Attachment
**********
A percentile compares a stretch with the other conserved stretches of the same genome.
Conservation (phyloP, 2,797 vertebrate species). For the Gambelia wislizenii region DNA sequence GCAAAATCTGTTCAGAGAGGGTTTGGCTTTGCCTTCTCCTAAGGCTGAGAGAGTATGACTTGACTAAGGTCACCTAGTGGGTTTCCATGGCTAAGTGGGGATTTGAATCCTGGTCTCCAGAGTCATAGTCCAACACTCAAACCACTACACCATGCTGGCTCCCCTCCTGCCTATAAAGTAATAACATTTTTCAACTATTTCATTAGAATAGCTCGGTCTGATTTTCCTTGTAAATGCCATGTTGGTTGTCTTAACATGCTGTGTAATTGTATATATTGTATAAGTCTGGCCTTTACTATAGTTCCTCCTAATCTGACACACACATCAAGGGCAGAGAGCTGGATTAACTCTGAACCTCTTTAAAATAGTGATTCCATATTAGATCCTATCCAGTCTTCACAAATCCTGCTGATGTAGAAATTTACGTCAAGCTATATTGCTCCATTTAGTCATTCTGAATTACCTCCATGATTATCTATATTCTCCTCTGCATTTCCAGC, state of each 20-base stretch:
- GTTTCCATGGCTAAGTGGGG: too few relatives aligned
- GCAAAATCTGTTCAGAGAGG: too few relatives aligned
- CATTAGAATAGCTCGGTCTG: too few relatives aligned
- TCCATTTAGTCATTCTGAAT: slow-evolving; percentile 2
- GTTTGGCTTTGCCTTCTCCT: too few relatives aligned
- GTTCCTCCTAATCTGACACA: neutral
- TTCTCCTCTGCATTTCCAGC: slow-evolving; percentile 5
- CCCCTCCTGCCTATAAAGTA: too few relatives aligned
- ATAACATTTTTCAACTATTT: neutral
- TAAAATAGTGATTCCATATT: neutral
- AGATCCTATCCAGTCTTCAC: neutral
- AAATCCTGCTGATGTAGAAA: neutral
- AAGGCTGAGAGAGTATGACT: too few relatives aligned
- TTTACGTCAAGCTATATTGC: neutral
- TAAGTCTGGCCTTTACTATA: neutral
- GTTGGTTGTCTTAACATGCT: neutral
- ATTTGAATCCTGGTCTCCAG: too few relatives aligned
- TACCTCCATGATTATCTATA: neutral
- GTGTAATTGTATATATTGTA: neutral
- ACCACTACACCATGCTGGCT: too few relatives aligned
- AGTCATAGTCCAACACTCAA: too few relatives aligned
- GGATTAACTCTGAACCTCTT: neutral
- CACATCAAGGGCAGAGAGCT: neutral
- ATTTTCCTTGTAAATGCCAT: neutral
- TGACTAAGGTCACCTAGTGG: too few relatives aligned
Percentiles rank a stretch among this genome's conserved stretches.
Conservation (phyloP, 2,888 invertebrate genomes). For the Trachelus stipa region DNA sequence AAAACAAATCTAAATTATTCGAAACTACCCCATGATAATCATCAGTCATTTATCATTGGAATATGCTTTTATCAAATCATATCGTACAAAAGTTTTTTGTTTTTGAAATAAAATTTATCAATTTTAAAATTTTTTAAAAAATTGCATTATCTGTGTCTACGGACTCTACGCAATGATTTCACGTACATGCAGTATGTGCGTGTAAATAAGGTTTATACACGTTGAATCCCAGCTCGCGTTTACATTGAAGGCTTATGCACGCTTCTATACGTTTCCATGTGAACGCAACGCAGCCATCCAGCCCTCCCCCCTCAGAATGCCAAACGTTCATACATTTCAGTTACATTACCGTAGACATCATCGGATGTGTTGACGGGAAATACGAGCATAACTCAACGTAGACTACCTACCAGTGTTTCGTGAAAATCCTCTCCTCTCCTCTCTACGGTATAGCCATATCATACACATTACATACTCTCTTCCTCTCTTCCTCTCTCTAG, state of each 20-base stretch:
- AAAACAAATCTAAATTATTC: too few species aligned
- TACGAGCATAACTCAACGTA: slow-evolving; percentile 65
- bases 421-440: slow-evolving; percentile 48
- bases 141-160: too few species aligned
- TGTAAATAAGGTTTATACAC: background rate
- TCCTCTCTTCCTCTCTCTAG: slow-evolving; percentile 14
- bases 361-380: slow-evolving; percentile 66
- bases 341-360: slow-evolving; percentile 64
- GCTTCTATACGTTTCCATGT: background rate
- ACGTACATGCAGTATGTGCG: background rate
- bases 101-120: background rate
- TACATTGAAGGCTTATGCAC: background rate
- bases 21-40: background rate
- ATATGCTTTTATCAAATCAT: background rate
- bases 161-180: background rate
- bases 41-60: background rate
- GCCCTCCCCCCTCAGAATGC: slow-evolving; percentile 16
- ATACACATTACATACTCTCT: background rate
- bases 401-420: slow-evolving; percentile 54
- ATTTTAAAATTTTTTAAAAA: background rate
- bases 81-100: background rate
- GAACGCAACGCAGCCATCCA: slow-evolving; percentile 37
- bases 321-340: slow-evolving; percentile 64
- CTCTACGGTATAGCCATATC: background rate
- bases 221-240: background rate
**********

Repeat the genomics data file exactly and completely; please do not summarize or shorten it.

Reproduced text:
A percentile compares a stretch with the other conserved stretches of the same genome.
Conservation (phyloP, 2,797 vertebrate species). For the Gambelia wislizenii region DNA sequence GCAAAATCTGTTCAGAGAGGGTTTGGCTTTGCCTTCTCCTAAGGCTGAGAGAGTATGACTTGACTAAGGTCACCTAGTGGGTTTCCATGGCTAAGTGGGGATTTGAATCCTGGTCTCCAGAGTCATAGTCCAACACTCAAACCACTACACCATGCTGGCTCCCCTCCTGCCTATAAAGTAATAACATTTTTCAACTATTTCATTAGAATAGCTCGGTCTGATTTTCCTTGTAAATGCCATGTTGGTTGTCTTAACATGCTGTGTAATTGTATATATTGTATAAGTCTGGCCTTTACTATAGTTCCTCCTAATCTGACACACACATCAAGGGCAGAGAGCTGGATTAACTCTGAACCTCTTTAAAATAGTGATTCCATATTAGATCCTATCCAGTCTTCACAAATCCTGCTGATGTAGAAATTTACGTCAAGCTATATTGCTCCATTTAGTCATTCTGAATTACCTCCATGATTATCTATATTCTCCTCTGCATTTCCAGC, state of each 20-base stretch:
- GTTTCCATGGCTAAGTGGGG: too few relatives aligned
- GCAAAATCTGTTCAGAGAGG: too few relatives aligned
- CATTAGAATAGCTCGGTCTG: too few relatives aligned
- TCCATTTAGTCATTCTGAAT: slow-evolving; percentile 2
- GTTTGGCTTTGCCTTCTCCT: too few relatives aligned
- GTTCCTCCTAATCTGACACA: neutral
- TTCTCCTCTGCATTTCCAGC: slow-evolving; percentile 5
- CCCCTCCTGCCTATAAAGTA: too few relatives aligned
- ATAACATTTTTCAACTATTT: neutral
- TAAAATAGTGATTCCATATT: neutral
- AGATCCTATCCAGTCTTCAC: neutral
- AAATCCTGCTGATGTAGAAA: neutral
- AAGGCTGAGAGAGTATGACT: too few relatives aligned
- TTTACGTCAAGCTATATTGC: neutral
- TAAGTCTGGCCTTTACTATA: neutral
- GTTGGTTGTCTTAACATGCT: neutral
- ATTTGAATCCTGGTCTCCAG: too few relatives aligned
- TACCTCCATGATTATCTATA: neutral
- GTGTAATTGTATATATTGTA: neutral
- ACCACTACACCATGCTGGCT: too few relatives aligned
- AGTCATAGTCCAACACTCAA: too few relatives aligned
- GGATTAACTCTGAACCTCTT: neutral
- CACATCAAGGGCAGAGAGCT: neutral
- ATTTTCCTTGTAAATGCCAT: neutral
- TGACTAAGGTCACCTAGTGG: too few relatives aligned
Percentiles rank a stretch among this genome's conserved stretches.
Conservation (phyloP, 2,888 invertebrate genomes). For the Trachelus stipa region DNA sequence AAAACAAATCTAAATTATTCGAAACTACCCCATGATAATCATCAGTCATTTATCATTGGAATATGCTTTTATCAAATCATATCGTACAAAAGTTTTTTGTTTTTGAAATAAAATTTATCAATTTTAAAATTTTTTAAAAAATTGCATTATCTGTGTCTACGGACTCTACGCAATGATTTCACGTACATGCAGTATGTGCGTGTAAATAAGGTTTATACACGTTGAATCCCAGCTCGCGTTTACATTGAAGGCTTATGCACGCTTCTATACGTTTCCATGTGAACGCAACGCAGCCATCCAGCCCTCCCCCCTCAGAATGCCAAACGTTCATACATTTCAGTTACATTACCGTAGACATCATCGGATGTGTTGACGGGAAATACGAGCATAACTCAACGTAGACTACCTACCAGTGTTTCGTGAAAATCCTCTCCTCTCCTCTCTACGGTATAGCCATATCATACACATTACATACTCTCTTCCTCTCTTCCTCTCTCTAG, state of each 20-base stretch:
- AAAACAAATCTAAATTATTC: too few species aligned
- TACGAGCATAACTCAACGTA: slow-evolving; percentile 65
- bases 421-440: slow-evolving; percentile 48
- bases 141-160: too few species aligned
- TGTAAATAAGGTTTATACAC: background rate
- TCCTCTCTTCCTCTCTCTAG: slow-evolving; percentile 14
- bases 361-380: slow-evolving; percentile 66
- bases 341-360: slow-evolving; percentile 64
- GCTTCTATACGTTTCCATGT: background rate
- ACGTACATGCAGTATGTGCG: background rate
- bases 101-120: background rate
- TACATTGAAGGCTTATGCAC: background rate
- bases 21-40: background rate
- ATATGCTTTTATCAAATCAT: background rate
- bases 161-180: background rate
- bases 41-60: background rate
- GCCCTCCCCCCTCAGAATGC: slow-evolving; percentile 16
- ATACACATTACATACTCTCT: background rate
- bases 401-420: slow-evolving; percentile 54
- ATTTTAAAATTTTTTAAAAA: background rate
- bases 81-100: background rate
- GAACGCAACGCAGCCATCCA: slow-evolving; percentile 37
- bases 321-340: slow-evolving; percentile 64
- CTCTACGGTATAGCCATATC: background rate
- bases 221-240: background rate